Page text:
New proposal would free General Assembly watchdog to pursue investigations without lawmaker approval
A bureaucratic barrier that stifles investigations into lawmakers’ ethical violations would be nixed under a newly proposed law.
It might come as a surprise to some Illinoisans that when an ethics complaint is filed against a member of the Illinois General Assembly, the body’s chief watchdog isn’t allowed to follow through with an investigation.
Instead, the complaints flow to the Legislative Ethics Commission, where lawmakers decide if an investigation should proceed. Elected officials, in other words, determine which claims against their colleagues their designated watchdog is permitted to pursue.
The hazard of this process is clear. Illinois lawmakers aren’t capable of policing themselves. But a new proposal could bring some needed independence to the legislative inspector general.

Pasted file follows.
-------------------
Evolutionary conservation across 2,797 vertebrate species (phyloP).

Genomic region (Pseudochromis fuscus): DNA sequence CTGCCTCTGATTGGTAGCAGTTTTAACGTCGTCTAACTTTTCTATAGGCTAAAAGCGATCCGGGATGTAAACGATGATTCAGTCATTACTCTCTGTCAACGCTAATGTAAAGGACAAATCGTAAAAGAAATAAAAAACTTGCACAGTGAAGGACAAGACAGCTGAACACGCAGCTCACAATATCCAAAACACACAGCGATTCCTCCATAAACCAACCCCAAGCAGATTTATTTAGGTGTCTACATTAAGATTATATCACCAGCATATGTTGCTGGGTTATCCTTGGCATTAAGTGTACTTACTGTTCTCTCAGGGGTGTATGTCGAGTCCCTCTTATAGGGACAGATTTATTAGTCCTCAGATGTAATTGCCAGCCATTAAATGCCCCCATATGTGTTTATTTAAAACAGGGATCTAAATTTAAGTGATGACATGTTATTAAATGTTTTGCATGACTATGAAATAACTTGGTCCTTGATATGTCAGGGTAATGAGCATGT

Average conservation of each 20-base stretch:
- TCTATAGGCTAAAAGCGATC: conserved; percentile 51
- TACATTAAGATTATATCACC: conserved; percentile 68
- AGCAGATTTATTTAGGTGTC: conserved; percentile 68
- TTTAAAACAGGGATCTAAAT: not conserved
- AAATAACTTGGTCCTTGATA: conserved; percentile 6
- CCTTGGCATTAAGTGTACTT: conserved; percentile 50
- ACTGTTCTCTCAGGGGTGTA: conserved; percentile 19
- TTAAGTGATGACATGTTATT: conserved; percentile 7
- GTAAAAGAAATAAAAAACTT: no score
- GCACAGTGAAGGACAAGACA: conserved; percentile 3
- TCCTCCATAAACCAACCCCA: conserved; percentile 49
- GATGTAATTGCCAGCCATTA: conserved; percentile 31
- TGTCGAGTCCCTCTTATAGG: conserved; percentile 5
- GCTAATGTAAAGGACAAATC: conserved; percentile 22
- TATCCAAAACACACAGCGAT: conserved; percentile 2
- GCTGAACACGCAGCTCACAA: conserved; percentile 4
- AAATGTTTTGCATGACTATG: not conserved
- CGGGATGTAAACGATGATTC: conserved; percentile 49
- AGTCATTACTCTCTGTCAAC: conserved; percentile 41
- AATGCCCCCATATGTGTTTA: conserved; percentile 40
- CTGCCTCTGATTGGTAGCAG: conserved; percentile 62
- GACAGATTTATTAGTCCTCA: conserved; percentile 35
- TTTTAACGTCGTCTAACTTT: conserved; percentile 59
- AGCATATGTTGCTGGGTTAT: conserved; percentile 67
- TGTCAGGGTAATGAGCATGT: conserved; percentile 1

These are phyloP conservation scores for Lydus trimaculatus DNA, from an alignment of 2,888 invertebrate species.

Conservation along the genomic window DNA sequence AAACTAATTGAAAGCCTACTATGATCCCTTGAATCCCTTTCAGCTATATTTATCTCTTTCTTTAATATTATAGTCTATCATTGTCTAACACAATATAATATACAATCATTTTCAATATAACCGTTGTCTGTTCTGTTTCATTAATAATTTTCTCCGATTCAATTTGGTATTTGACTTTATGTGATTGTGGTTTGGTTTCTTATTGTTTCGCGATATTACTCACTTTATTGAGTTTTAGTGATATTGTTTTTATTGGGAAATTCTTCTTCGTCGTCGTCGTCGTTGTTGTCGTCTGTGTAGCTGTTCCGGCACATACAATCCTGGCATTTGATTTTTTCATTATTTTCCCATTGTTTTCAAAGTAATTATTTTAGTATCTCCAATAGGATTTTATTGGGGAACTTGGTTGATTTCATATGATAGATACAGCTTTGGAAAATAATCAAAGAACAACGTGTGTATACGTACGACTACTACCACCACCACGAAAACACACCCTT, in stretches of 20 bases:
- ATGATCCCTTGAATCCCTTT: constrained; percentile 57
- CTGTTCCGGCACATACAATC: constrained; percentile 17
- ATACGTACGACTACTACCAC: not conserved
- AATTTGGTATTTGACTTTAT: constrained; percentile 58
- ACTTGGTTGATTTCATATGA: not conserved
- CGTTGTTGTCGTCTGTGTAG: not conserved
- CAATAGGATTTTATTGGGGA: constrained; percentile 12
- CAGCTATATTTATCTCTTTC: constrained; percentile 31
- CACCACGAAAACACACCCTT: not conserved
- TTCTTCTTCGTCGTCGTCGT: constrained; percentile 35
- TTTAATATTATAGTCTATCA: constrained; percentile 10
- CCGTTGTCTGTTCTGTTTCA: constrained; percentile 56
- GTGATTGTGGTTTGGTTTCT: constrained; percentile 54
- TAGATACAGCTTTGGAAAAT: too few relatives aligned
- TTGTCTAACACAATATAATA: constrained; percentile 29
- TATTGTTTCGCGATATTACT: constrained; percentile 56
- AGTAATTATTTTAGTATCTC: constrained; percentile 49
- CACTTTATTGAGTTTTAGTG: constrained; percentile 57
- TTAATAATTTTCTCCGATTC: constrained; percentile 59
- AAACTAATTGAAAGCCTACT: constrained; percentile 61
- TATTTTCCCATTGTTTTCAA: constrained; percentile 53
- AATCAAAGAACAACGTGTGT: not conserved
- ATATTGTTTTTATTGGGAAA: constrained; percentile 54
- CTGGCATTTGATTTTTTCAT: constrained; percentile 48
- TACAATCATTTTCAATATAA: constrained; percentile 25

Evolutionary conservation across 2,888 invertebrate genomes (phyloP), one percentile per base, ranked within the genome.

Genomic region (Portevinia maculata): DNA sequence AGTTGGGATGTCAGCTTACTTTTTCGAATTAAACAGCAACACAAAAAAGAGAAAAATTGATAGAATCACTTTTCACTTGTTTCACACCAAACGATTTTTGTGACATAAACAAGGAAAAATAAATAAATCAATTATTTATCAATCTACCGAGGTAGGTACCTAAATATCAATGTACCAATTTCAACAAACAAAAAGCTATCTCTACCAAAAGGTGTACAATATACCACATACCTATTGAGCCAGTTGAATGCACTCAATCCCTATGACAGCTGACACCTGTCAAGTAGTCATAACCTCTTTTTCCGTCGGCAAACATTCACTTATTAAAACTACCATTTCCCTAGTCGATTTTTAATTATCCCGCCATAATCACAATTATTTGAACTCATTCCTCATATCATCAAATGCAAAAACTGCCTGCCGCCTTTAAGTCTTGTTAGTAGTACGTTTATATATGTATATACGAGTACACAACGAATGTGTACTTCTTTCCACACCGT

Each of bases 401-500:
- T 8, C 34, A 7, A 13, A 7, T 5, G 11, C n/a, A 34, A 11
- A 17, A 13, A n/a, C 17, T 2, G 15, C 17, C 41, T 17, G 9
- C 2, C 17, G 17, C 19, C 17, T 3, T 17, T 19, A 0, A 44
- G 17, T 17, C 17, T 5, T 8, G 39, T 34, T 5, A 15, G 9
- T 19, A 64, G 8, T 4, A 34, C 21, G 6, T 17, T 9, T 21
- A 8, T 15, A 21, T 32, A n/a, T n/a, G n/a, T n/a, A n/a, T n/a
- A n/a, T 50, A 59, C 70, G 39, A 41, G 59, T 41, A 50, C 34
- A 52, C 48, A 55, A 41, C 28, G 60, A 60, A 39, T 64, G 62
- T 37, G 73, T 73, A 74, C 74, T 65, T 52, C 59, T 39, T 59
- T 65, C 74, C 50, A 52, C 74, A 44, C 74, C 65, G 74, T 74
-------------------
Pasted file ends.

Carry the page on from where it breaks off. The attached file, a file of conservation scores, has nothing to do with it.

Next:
Sen. Christina Castro, D-Elgin, announced Dec. 7 she is introducing a bill to allow Legislative Inspector General Julie Porter to pursue investigations without lawmaker approval. According to Castro, this would allow Porter to autonomously pursue investigations as complaints are filed – eliminating the need for the Ethics Committee’s blessing beforehand.
Not only does the legislative inspector general face barriers to pursue effective investigations, but until recently, the office had also been vacant for three years.
If the proposal succeeds, it would provide more effective oversight of state lawmakers by empowering the office to investigate ethics claims at its own discretion – not that of its subjects.